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Houston-based Black Elk Energy faces six criminal counts for a blast at a Gulf of Mexico production platform that killed three workers and injured others.
Black Elk Energy told investors on Wednesday that it is still dealing with financial damage from the fatal explosion at one of its Gulf of Mexico production platforms last year, even as the Houston-based company faces fines and a potential criminal investigation from the incident.
In their report on the fatal explosion of a Black Elk platform last year, the Bureau of Safety and Environmental Enforcement and the Coast Guard said that workers who were “worried about losing their jobs if they raised safety concerns” did not call a halt to work “despite apparent anomalies.”
Black Elk Energy has more work to do to satisfy federal regulators it has improved its safety performance, following a fatal platform fire last year. Otherwise, the Bureau of Safety and Environmental Enforcement said the company will remain under a year-old threat that it will be barred from operating in federal waters.
Officials from the Philippines vowed to protect the rights and claims of workers from the country who were injured and killed in last year’s fatal Gulf platform blast.
The fatal explosion of a Gulf of Mexico production platform last November was sparked by contractors conducting maintenance work at the site, according to an investigation commissioned by the Houston-based company that owned the facility.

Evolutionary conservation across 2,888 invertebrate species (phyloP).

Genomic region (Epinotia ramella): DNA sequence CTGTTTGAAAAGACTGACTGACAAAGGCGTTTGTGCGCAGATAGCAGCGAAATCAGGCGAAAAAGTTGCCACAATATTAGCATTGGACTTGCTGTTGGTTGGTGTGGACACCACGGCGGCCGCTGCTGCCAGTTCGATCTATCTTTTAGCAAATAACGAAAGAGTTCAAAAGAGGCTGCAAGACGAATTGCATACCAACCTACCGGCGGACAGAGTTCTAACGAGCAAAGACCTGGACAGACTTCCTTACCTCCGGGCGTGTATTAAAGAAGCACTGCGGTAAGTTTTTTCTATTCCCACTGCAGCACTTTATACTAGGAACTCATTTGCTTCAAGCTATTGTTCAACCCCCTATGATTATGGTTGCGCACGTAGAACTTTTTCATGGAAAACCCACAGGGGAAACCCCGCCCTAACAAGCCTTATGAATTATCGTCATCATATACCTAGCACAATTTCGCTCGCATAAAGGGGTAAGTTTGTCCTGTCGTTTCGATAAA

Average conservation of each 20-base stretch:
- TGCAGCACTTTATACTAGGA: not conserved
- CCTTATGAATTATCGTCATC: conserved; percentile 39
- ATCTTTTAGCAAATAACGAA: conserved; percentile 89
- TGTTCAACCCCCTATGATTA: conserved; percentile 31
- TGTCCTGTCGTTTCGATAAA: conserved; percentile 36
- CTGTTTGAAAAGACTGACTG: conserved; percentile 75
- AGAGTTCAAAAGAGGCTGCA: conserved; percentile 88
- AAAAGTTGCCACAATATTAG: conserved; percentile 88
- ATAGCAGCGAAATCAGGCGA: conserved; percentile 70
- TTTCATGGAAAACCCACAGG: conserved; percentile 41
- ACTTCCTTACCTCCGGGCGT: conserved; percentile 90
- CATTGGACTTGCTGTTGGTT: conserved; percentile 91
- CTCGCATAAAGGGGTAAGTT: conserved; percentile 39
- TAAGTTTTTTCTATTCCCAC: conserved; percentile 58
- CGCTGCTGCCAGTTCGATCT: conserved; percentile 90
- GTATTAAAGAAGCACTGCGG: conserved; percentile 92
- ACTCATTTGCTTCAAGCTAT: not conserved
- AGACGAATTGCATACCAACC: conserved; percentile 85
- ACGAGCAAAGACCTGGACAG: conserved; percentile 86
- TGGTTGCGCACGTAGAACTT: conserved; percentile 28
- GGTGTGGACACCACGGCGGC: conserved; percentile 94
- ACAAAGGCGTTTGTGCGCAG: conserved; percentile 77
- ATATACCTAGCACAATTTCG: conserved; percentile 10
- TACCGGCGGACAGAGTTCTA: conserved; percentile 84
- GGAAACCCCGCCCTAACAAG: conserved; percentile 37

Houston-based Black Elk Energy said Thursday it was still dealing with economic fallout from last year’s fatal explosion at one of its Gulf of Mexico production platforms, even as federal investigators continue to probe the company’s overall safety.
Black Elk Energy has turned over documents to federal regulators and investigators probing last month’s fatal blaze at one of the firm’s offshore production platforms. The contractor that was working at the site has rebuffed similar requests for information.
Black Elk Energy is conducting an internal investigation into what caused an explosion on one of its Gulf of Mexico oil platforms last month, killing three workers and injuring others.
Before last week’s fatal fire at one of Black Elk Energy’s oil production platforms, the five-year-old firm had racked up more than 300 documented mistakes and violations offshore, according to federal regulators who cracked down on the Houston-based company Wednesday.